Significant compensation for serious accident at work
Posted in News on Tuesday, May 24th, 2022
Jody Cantillon and the Litigation Team at Cantillons Solicitors recently successfully represented a client who suffered severe personal injuries, loss and damage as a result of a serious accident at work.
Our client was required to walk across a raised platform which was provided by his employers. Within that platform, there was a hatch. A colleague of our client’s left that hatch open. Given the presentation of the platform, it was difficult when walking on the platform to determine whether or not the hatch was open. Unfortunately our client, while walking along the platform, stood through the open hatch and fell from a height. Our client suffered serious injuries upon impact with the ground. After the accident, our client’s employer took steps to ensure that the accident did not happen again.
Our client instructed us to bring a personal injury claim for the workplace accident.
The matter was submitted to PIAB (formerly the Injuries Board). PIAB made an assessment. Having considered the assessment, we advised our client to reject the assessment as we felt it was not adequate compensation. Thereafter, we issued a Personal Injuries Summons in the High Court. A Defence was ultimately filed admitting fault, but alleging our client was contributory negligent for walking through the open hatch. Thereafter, we instructed Consulting Engineers to support the case that our client was not contributory negligent.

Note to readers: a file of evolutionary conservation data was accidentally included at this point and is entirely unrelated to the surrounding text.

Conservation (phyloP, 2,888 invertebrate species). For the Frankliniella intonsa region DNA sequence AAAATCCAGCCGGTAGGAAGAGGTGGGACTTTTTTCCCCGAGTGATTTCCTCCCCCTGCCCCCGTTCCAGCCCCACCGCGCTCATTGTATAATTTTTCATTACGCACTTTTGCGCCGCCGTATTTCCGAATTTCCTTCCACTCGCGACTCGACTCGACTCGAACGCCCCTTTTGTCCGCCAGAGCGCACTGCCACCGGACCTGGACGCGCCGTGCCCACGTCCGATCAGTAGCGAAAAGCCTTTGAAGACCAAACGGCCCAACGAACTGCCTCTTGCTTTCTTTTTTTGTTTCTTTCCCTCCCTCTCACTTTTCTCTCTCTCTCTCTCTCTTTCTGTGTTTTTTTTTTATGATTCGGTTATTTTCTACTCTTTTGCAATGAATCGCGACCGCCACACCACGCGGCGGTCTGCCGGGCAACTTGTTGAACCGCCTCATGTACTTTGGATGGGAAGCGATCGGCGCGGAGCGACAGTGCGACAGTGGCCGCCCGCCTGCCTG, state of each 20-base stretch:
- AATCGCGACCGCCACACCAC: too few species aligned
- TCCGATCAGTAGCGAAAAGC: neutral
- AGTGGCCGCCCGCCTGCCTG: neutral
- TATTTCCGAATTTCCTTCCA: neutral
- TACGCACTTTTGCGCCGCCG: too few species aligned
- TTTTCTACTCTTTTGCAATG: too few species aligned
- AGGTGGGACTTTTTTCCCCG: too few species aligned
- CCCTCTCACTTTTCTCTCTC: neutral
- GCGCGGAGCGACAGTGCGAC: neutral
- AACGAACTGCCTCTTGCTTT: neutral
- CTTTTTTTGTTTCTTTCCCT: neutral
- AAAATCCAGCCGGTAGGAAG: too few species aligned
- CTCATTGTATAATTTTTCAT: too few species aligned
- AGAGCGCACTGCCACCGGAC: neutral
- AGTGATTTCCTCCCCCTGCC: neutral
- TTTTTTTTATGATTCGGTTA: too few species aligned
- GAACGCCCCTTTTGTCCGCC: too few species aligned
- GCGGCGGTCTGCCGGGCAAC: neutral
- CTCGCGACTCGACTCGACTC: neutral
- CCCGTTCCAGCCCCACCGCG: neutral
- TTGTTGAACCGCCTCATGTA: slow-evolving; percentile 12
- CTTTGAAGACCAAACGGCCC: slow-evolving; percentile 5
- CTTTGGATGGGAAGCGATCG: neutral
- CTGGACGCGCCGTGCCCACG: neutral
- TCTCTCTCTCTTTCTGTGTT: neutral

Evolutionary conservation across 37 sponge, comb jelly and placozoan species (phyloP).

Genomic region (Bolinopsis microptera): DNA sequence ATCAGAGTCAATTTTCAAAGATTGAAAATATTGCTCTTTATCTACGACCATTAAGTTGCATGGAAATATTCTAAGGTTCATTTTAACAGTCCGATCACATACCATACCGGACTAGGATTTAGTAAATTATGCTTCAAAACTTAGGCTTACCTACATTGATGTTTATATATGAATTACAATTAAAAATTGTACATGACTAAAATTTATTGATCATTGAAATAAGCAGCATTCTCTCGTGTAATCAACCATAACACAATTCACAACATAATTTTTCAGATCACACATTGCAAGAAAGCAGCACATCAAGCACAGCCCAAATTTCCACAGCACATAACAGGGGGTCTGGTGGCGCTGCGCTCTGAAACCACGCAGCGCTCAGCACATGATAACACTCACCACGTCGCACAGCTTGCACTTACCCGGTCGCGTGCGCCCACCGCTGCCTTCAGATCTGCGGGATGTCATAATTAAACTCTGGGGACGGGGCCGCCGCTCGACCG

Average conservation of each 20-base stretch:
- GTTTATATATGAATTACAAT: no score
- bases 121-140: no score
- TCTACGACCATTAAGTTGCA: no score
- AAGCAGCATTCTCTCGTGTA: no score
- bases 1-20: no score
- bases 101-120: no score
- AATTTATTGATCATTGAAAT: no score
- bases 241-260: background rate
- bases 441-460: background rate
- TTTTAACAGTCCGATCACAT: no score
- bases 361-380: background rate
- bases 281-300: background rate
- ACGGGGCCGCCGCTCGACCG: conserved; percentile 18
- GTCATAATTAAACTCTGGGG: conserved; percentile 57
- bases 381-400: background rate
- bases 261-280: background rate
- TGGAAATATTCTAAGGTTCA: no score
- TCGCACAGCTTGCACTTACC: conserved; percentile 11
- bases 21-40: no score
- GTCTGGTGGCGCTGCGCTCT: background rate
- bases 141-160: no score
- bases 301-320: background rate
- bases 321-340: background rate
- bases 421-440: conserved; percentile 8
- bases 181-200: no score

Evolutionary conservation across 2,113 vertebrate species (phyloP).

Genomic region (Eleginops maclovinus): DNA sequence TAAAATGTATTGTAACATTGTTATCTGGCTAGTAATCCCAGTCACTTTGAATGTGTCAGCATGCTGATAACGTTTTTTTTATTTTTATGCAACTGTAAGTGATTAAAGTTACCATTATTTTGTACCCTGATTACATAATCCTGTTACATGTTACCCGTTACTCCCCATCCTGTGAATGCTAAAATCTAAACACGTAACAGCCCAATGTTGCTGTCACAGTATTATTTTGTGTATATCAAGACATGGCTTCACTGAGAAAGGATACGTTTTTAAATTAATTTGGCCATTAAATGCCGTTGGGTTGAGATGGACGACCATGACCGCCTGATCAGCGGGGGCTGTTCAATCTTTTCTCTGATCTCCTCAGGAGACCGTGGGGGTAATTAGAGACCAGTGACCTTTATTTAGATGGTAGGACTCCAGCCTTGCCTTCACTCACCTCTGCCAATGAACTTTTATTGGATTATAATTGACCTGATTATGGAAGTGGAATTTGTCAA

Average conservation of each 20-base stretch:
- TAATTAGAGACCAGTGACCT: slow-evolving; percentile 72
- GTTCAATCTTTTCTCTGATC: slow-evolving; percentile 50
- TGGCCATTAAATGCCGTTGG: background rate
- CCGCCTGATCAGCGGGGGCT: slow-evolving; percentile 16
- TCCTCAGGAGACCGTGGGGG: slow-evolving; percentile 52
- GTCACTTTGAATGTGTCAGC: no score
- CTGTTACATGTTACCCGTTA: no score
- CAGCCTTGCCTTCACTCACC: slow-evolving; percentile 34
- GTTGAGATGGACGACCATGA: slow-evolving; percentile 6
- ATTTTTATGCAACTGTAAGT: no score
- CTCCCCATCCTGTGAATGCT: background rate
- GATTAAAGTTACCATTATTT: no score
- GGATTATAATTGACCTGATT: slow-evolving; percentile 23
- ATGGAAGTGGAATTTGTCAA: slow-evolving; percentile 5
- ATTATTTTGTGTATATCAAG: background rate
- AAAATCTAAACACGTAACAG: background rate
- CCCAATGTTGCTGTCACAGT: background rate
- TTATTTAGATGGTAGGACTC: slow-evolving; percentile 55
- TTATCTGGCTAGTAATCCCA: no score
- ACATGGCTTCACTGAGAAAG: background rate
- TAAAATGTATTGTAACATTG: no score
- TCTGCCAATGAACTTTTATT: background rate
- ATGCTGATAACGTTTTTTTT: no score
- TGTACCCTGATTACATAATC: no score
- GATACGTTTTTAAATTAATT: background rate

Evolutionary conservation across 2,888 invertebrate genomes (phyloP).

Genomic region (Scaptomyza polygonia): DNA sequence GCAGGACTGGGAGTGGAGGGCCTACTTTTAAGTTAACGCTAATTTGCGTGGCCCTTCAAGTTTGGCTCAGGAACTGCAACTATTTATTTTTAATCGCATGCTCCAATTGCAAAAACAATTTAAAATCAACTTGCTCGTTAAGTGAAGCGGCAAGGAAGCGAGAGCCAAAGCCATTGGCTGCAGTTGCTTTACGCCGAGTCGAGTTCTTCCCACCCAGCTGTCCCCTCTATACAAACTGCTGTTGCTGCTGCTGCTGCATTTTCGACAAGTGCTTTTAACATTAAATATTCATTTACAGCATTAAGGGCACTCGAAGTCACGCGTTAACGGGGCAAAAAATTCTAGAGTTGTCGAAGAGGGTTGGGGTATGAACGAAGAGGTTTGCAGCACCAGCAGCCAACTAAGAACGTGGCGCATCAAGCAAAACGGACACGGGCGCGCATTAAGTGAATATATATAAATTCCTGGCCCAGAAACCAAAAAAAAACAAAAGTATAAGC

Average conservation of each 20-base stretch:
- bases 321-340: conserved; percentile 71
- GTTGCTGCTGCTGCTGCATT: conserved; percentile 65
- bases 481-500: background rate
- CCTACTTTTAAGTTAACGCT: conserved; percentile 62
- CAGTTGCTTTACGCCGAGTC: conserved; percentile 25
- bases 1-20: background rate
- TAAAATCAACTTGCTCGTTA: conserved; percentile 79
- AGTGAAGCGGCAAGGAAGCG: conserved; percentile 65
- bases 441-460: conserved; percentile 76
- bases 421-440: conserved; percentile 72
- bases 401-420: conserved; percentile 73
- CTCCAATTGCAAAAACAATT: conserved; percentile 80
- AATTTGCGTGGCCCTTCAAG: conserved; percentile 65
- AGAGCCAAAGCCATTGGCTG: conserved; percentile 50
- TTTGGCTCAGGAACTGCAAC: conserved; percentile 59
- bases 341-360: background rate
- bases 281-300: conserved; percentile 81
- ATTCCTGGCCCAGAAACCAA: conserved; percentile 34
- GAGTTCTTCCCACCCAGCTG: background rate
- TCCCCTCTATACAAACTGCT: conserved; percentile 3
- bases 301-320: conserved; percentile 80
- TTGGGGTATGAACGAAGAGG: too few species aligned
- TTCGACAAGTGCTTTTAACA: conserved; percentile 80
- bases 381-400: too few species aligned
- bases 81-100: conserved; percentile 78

The case ultimately settled without our client having to go to Court for significant compensation, well above that which was offered at the PIAB stage.
Cantillons Solicitors are Personal Injuries Solicitors in Cork who deal with Personal Injuries Claims arising from workplace accidents, falls in public, car accident claims (including whiplash injuries).
Contact us at Cantillons Solicitors at +353 (0)21 4275673 or email@example.com if you would like more information on accident at work claims.
“In contentious business, a solicitor may not calculate fees or other charges as a percentage or proportion of any award or settlement.”